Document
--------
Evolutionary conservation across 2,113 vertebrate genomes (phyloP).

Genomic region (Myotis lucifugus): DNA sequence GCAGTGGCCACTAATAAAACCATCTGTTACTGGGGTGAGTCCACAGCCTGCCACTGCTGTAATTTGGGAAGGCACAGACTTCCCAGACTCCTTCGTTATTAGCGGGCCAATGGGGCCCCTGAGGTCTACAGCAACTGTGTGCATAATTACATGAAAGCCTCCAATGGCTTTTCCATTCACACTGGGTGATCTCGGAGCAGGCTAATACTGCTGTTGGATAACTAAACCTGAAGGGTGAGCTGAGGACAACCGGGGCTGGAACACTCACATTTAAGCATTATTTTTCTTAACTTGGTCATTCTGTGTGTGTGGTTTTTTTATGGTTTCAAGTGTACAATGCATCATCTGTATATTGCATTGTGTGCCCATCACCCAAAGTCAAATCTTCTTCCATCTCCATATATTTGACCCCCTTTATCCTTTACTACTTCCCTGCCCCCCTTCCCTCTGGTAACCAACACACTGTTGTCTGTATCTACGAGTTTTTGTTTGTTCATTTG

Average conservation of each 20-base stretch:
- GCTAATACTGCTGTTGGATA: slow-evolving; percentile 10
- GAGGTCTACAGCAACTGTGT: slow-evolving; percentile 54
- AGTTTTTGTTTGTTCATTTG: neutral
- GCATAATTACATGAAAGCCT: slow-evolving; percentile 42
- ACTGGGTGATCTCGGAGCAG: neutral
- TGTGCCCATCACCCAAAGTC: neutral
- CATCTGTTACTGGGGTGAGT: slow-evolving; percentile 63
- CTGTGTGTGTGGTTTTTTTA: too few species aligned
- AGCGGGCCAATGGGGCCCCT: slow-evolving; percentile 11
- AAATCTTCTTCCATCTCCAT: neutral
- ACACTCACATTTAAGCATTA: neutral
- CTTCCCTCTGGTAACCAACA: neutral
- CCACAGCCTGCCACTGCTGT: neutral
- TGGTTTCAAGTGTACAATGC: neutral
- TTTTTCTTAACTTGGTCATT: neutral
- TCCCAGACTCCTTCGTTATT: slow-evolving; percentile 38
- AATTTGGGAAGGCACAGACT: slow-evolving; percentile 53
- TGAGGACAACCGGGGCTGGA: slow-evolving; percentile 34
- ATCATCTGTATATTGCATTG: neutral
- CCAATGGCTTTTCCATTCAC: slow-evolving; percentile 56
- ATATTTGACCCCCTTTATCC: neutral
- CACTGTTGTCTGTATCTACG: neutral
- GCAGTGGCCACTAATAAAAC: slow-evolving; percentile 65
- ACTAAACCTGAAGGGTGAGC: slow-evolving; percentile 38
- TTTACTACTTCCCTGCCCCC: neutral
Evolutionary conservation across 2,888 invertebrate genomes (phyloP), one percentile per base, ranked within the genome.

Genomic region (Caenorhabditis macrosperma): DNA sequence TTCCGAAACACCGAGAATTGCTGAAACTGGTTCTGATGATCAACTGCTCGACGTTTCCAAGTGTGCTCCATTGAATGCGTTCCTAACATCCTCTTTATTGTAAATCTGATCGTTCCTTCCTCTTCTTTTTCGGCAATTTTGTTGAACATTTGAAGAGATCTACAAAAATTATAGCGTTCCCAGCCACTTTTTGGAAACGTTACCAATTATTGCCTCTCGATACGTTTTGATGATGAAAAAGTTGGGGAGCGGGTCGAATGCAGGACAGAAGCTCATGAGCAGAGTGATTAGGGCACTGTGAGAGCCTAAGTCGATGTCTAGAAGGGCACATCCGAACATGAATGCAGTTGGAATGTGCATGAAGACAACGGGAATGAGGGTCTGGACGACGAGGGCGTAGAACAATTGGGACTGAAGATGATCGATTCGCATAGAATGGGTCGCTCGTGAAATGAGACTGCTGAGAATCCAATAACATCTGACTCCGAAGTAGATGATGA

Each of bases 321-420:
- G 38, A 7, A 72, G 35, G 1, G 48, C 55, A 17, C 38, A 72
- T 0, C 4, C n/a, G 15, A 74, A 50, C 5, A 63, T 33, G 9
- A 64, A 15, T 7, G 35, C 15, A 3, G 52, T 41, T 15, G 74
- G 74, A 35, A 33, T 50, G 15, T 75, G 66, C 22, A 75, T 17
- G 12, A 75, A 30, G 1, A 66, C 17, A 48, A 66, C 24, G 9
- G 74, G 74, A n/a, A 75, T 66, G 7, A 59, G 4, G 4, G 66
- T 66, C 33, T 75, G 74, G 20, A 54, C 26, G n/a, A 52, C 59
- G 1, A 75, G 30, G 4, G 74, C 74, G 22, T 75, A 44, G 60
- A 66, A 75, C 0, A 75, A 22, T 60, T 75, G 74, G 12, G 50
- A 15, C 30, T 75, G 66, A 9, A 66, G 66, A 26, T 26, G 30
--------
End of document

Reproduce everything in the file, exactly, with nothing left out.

Evolutionary conservation across 2,113 vertebrate genomes (phyloP).

Genomic region (Myotis lucifugus): DNA sequence GCAGTGGCCACTAATAAAACCATCTGTTACTGGGGTGAGTCCACAGCCTGCCACTGCTGTAATTTGGGAAGGCACAGACTTCCCAGACTCCTTCGTTATTAGCGGGCCAATGGGGCCCCTGAGGTCTACAGCAACTGTGTGCATAATTACATGAAAGCCTCCAATGGCTTTTCCATTCACACTGGGTGATCTCGGAGCAGGCTAATACTGCTGTTGGATAACTAAACCTGAAGGGTGAGCTGAGGACAACCGGGGCTGGAACACTCACATTTAAGCATTATTTTTCTTAACTTGGTCATTCTGTGTGTGTGGTTTTTTTATGGTTTCAAGTGTACAATGCATCATCTGTATATTGCATTGTGTGCCCATCACCCAAAGTCAAATCTTCTTCCATCTCCATATATTTGACCCCCTTTATCCTTTACTACTTCCCTGCCCCCCTTCCCTCTGGTAACCAACACACTGTTGTCTGTATCTACGAGTTTTTGTTTGTTCATTTG

Average conservation of each 20-base stretch:
- GCTAATACTGCTGTTGGATA: slow-evolving; percentile 10
- GAGGTCTACAGCAACTGTGT: slow-evolving; percentile 54
- AGTTTTTGTTTGTTCATTTG: neutral
- GCATAATTACATGAAAGCCT: slow-evolving; percentile 42
- ACTGGGTGATCTCGGAGCAG: neutral
- TGTGCCCATCACCCAAAGTC: neutral
- CATCTGTTACTGGGGTGAGT: slow-evolving; percentile 63
- CTGTGTGTGTGGTTTTTTTA: too few species aligned
- AGCGGGCCAATGGGGCCCCT: slow-evolving; percentile 11
- AAATCTTCTTCCATCTCCAT: neutral
- ACACTCACATTTAAGCATTA: neutral
- CTTCCCTCTGGTAACCAACA: neutral
- CCACAGCCTGCCACTGCTGT: neutral
- TGGTTTCAAGTGTACAATGC: neutral
- TTTTTCTTAACTTGGTCATT: neutral
- TCCCAGACTCCTTCGTTATT: slow-evolving; percentile 38
- AATTTGGGAAGGCACAGACT: slow-evolving; percentile 53
- TGAGGACAACCGGGGCTGGA: slow-evolving; percentile 34
- ATCATCTGTATATTGCATTG: neutral
- CCAATGGCTTTTCCATTCAC: slow-evolving; percentile 56
- ATATTTGACCCCCTTTATCC: neutral
- CACTGTTGTCTGTATCTACG: neutral
- GCAGTGGCCACTAATAAAAC: slow-evolving; percentile 65
- ACTAAACCTGAAGGGTGAGC: slow-evolving; percentile 38
- TTTACTACTTCCCTGCCCCC: neutral
Evolutionary conservation across 2,888 invertebrate genomes (phyloP), one percentile per base, ranked within the genome.

Genomic region (Caenorhabditis macrosperma): DNA sequence TTCCGAAACACCGAGAATTGCTGAAACTGGTTCTGATGATCAACTGCTCGACGTTTCCAAGTGTGCTCCATTGAATGCGTTCCTAACATCCTCTTTATTGTAAATCTGATCGTTCCTTCCTCTTCTTTTTCGGCAATTTTGTTGAACATTTGAAGAGATCTACAAAAATTATAGCGTTCCCAGCCACTTTTTGGAAACGTTACCAATTATTGCCTCTCGATACGTTTTGATGATGAAAAAGTTGGGGAGCGGGTCGAATGCAGGACAGAAGCTCATGAGCAGAGTGATTAGGGCACTGTGAGAGCCTAAGTCGATGTCTAGAAGGGCACATCCGAACATGAATGCAGTTGGAATGTGCATGAAGACAACGGGAATGAGGGTCTGGACGACGAGGGCGTAGAACAATTGGGACTGAAGATGATCGATTCGCATAGAATGGGTCGCTCGTGAAATGAGACTGCTGAGAATCCAATAACATCTGACTCCGAAGTAGATGATGA

Each of bases 321-420:
- G 38, A 7, A 72, G 35, G 1, G 48, C 55, A 17, C 38, A 72
- T 0, C 4, C n/a, G 15, A 74, A 50, C 5, A 63, T 33, G 9
- A 64, A 15, T 7, G 35, C 15, A 3, G 52, T 41, T 15, G 74
- G 74, A 35, A 33, T 50, G 15, T 75, G 66, C 22, A 75, T 17
- G 12, A 75, A 30, G 1, A 66, C 17, A 48, A 66, C 24, G 9
- G 74, G 74, A n/a, A 75, T 66, G 7, A 59, G 4, G 4, G 66
- T 66, C 33, T 75, G 74, G 20, A 54, C 26, G n/a, A 52, C 59
- G 1, A 75, G 30, G 4, G 74, C 74, G 22, T 75, A 44, G 60
- A 66, A 75, C 0, A 75, A 22, T 60, T 75, G 74, G 12, G 50
- A 15, C 30, T 75, G 66, A 9, A 66, G 66, A 26, T 26, G 30